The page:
A report released in January by the New England Journal of Medicine (NEJM) found that hospitals are substantially marking up cancer and specialty drugs, and maintaining a sizable share as profit.

“The ability of hospitals to charge high prices and earn high revenues from specialty drugs creates socially undesirable incentives for all the major stakeholders in the health care system,” said James C. Robinson, the lead author of the study.

The research found that hospitals eligible for federal drug discounts charge 300 percent higher for these specialty drugs than what they pay for them.

More than 50 hospitals in North Carolina qualify for these mandated discounts, including many of the biggest and wealthiest: Atrium Health, Novant, Vidant, Duke, UNC and WakeMed.

Huge markups on drugs acquired at a discount is not new. 11 years ago, the problem was so bad the United States Senate launched an investigation.

It was discovered in 2012 that Duke University Hospital purchased $65.8 million in drugs through the discount program. It turned around and sold the drugs to patients for $135.5 million. That’s a profit of $69.7 million. UNC received more than $65 million in revenue from selling discounted drugs from 2008-2011. Atrium Health (then Carolinas Medical Center),refused to even answer the Senate’s investigation.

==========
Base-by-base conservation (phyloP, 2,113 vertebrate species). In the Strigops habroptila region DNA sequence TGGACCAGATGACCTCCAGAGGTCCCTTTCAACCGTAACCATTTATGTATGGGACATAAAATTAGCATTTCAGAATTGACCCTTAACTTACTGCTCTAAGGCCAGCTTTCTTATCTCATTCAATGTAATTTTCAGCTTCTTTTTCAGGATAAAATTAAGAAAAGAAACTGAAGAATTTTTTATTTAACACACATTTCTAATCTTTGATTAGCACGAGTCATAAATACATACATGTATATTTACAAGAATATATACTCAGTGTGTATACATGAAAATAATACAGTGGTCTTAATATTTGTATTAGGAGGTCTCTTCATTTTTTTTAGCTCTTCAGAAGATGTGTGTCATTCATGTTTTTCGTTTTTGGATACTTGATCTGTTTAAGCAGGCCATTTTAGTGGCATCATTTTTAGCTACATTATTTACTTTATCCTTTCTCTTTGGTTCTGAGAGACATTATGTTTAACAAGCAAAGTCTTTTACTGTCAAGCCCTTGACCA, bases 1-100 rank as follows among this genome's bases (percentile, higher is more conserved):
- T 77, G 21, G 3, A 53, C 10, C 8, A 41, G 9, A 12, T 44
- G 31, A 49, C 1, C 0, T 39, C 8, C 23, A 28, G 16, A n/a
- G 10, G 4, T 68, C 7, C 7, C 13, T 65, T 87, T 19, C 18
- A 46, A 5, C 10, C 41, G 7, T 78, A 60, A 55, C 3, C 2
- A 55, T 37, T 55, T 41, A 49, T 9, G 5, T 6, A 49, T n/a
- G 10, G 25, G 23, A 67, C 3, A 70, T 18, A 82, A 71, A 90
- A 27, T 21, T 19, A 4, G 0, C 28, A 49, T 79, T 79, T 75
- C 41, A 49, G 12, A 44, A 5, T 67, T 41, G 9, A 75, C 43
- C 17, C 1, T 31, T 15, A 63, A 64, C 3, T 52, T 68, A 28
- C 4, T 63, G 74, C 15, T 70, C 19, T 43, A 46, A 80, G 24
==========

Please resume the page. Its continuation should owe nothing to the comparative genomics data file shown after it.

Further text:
What is new is the price of drugs, specifically advanced therapies on the market.

Prices for breakthrough gene therapies, for instance, start in the millions.

Even this week, the world got a new ‘most expensive drug:’ a $4.25 million gene therapy.

A 300 percent markup, like those found in the NEJM study, puts that price tag at $12,750,000. For one dose. Of one drug.

Now, in many cases, insurance contracts with hospitals would not allow such egregious markups.

But the problem is that the market is changing so fast that contracts don’t have time to catch up.  And the issue can’t be addressed until the contract is re-negotiated, which could be years away.

A contract signed 5 years ago between an insurer and a hospital could not have imagined a $4.25 million drug.

And since these therapies are oftentimes not covered by a contact, the hospital is free to charge whatever they want. Even $12.75 million.

But just because it is allowed, doesn’t mean it is right.

It is price inflation at its worst. And it is something that should be stopped because it is bad for everyone who pays for healthcare.

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